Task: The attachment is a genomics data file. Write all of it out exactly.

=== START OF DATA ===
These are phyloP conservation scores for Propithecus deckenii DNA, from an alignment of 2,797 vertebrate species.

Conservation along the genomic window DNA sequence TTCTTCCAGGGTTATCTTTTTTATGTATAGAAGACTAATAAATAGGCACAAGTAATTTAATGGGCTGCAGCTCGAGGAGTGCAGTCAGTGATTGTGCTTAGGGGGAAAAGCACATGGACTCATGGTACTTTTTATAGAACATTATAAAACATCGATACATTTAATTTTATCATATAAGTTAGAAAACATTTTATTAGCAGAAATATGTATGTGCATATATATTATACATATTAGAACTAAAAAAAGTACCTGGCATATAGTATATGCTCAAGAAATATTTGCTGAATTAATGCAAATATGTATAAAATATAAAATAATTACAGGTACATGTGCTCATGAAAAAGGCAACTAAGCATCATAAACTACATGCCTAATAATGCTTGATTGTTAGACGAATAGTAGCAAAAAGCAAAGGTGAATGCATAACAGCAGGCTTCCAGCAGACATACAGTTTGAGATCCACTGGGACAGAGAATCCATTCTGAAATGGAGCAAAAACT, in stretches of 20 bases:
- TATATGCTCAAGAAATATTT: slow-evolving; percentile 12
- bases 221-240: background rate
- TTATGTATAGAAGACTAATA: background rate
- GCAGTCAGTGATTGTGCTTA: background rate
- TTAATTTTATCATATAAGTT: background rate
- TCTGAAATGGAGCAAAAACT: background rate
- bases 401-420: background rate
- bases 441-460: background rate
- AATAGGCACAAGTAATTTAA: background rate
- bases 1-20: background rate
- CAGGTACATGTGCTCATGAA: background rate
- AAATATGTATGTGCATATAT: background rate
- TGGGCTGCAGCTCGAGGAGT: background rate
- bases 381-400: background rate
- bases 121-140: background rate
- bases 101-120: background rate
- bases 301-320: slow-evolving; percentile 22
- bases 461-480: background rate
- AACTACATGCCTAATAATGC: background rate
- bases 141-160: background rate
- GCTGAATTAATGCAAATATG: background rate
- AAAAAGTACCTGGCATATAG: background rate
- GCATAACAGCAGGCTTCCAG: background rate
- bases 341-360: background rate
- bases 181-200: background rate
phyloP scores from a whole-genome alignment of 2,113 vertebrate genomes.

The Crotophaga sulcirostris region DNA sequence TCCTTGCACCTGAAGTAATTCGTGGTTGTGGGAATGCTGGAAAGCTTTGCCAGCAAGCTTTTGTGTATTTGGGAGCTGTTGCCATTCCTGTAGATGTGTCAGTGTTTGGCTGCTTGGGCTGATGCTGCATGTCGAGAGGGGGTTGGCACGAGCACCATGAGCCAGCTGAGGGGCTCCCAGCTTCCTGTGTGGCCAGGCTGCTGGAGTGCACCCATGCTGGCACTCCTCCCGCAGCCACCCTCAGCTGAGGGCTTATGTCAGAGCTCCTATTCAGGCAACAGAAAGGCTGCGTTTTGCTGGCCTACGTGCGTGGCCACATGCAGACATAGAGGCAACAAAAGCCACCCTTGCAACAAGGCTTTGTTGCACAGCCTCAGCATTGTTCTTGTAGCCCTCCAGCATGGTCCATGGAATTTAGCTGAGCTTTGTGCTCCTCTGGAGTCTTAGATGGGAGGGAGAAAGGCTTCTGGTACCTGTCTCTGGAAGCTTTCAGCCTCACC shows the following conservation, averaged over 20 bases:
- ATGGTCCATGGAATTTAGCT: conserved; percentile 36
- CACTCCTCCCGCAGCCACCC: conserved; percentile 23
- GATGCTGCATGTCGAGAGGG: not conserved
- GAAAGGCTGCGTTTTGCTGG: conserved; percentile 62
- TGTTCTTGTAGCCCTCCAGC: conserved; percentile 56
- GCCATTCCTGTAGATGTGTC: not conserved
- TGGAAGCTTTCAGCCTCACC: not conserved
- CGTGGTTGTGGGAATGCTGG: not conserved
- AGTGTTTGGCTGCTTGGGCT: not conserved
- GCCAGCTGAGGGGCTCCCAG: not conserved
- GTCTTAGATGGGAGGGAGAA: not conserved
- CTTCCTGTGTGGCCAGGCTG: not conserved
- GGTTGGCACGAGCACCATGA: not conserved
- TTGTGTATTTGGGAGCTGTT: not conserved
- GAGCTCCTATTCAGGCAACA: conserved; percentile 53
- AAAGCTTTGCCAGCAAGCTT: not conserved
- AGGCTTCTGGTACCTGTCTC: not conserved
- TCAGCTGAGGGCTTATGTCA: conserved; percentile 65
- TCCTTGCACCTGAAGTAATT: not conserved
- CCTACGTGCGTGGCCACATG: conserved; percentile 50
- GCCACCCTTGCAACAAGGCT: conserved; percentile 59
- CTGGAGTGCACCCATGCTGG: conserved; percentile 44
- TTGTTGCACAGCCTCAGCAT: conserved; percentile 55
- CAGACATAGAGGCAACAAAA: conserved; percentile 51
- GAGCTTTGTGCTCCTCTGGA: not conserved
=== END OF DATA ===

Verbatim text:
These are phyloP conservation scores for Propithecus deckenii DNA, from an alignment of 2,797 vertebrate species.

Conservation along the genomic window DNA sequence TTCTTCCAGGGTTATCTTTTTTATGTATAGAAGACTAATAAATAGGCACAAGTAATTTAATGGGCTGCAGCTCGAGGAGTGCAGTCAGTGATTGTGCTTAGGGGGAAAAGCACATGGACTCATGGTACTTTTTATAGAACATTATAAAACATCGATACATTTAATTTTATCATATAAGTTAGAAAACATTTTATTAGCAGAAATATGTATGTGCATATATATTATACATATTAGAACTAAAAAAAGTACCTGGCATATAGTATATGCTCAAGAAATATTTGCTGAATTAATGCAAATATGTATAAAATATAAAATAATTACAGGTACATGTGCTCATGAAAAAGGCAACTAAGCATCATAAACTACATGCCTAATAATGCTTGATTGTTAGACGAATAGTAGCAAAAAGCAAAGGTGAATGCATAACAGCAGGCTTCCAGCAGACATACAGTTTGAGATCCACTGGGACAGAGAATCCATTCTGAAATGGAGCAAAAACT, in stretches of 20 bases:
- TATATGCTCAAGAAATATTT: slow-evolving; percentile 12
- bases 221-240: background rate
- TTATGTATAGAAGACTAATA: background rate
- GCAGTCAGTGATTGTGCTTA: background rate
- TTAATTTTATCATATAAGTT: background rate
- TCTGAAATGGAGCAAAAACT: background rate
- bases 401-420: background rate
- bases 441-460: background rate
- AATAGGCACAAGTAATTTAA: background rate
- bases 1-20: background rate
- CAGGTACATGTGCTCATGAA: background rate
- AAATATGTATGTGCATATAT: background rate
- TGGGCTGCAGCTCGAGGAGT: background rate
- bases 381-400: background rate
- bases 121-140: background rate
- bases 101-120: background rate
- bases 301-320: slow-evolving; percentile 22
- bases 461-480: background rate
- AACTACATGCCTAATAATGC: background rate
- bases 141-160: background rate
- GCTGAATTAATGCAAATATG: background rate
- AAAAAGTACCTGGCATATAG: background rate
- GCATAACAGCAGGCTTCCAG: background rate
- bases 341-360: background rate
- bases 181-200: background rate
phyloP scores from a whole-genome alignment of 2,113 vertebrate genomes.

The Crotophaga sulcirostris region DNA sequence TCCTTGCACCTGAAGTAATTCGTGGTTGTGGGAATGCTGGAAAGCTTTGCCAGCAAGCTTTTGTGTATTTGGGAGCTGTTGCCATTCCTGTAGATGTGTCAGTGTTTGGCTGCTTGGGCTGATGCTGCATGTCGAGAGGGGGTTGGCACGAGCACCATGAGCCAGCTGAGGGGCTCCCAGCTTCCTGTGTGGCCAGGCTGCTGGAGTGCACCCATGCTGGCACTCCTCCCGCAGCCACCCTCAGCTGAGGGCTTATGTCAGAGCTCCTATTCAGGCAACAGAAAGGCTGCGTTTTGCTGGCCTACGTGCGTGGCCACATGCAGACATAGAGGCAACAAAAGCCACCCTTGCAACAAGGCTTTGTTGCACAGCCTCAGCATTGTTCTTGTAGCCCTCCAGCATGGTCCATGGAATTTAGCTGAGCTTTGTGCTCCTCTGGAGTCTTAGATGGGAGGGAGAAAGGCTTCTGGTACCTGTCTCTGGAAGCTTTCAGCCTCACC shows the following conservation, averaged over 20 bases:
- ATGGTCCATGGAATTTAGCT: conserved; percentile 36
- CACTCCTCCCGCAGCCACCC: conserved; percentile 23
- GATGCTGCATGTCGAGAGGG: not conserved
- GAAAGGCTGCGTTTTGCTGG: conserved; percentile 62
- TGTTCTTGTAGCCCTCCAGC: conserved; percentile 56
- GCCATTCCTGTAGATGTGTC: not conserved
- TGGAAGCTTTCAGCCTCACC: not conserved
- CGTGGTTGTGGGAATGCTGG: not conserved
- AGTGTTTGGCTGCTTGGGCT: not conserved
- GCCAGCTGAGGGGCTCCCAG: not conserved
- GTCTTAGATGGGAGGGAGAA: not conserved
- CTTCCTGTGTGGCCAGGCTG: not conserved
- GGTTGGCACGAGCACCATGA: not conserved
- TTGTGTATTTGGGAGCTGTT: not conserved
- GAGCTCCTATTCAGGCAACA: conserved; percentile 53
- AAAGCTTTGCCAGCAAGCTT: not conserved
- AGGCTTCTGGTACCTGTCTC: not conserved
- TCAGCTGAGGGCTTATGTCA: conserved; percentile 65
- TCCTTGCACCTGAAGTAATT: not conserved
- CCTACGTGCGTGGCCACATG: conserved; percentile 50
- GCCACCCTTGCAACAAGGCT: conserved; percentile 59
- CTGGAGTGCACCCATGCTGG: conserved; percentile 44
- TTGTTGCACAGCCTCAGCAT: conserved; percentile 55
- CAGACATAGAGGCAACAAAA: conserved; percentile 51
- GAGCTTTGTGCTCCTCTGGA: not conserved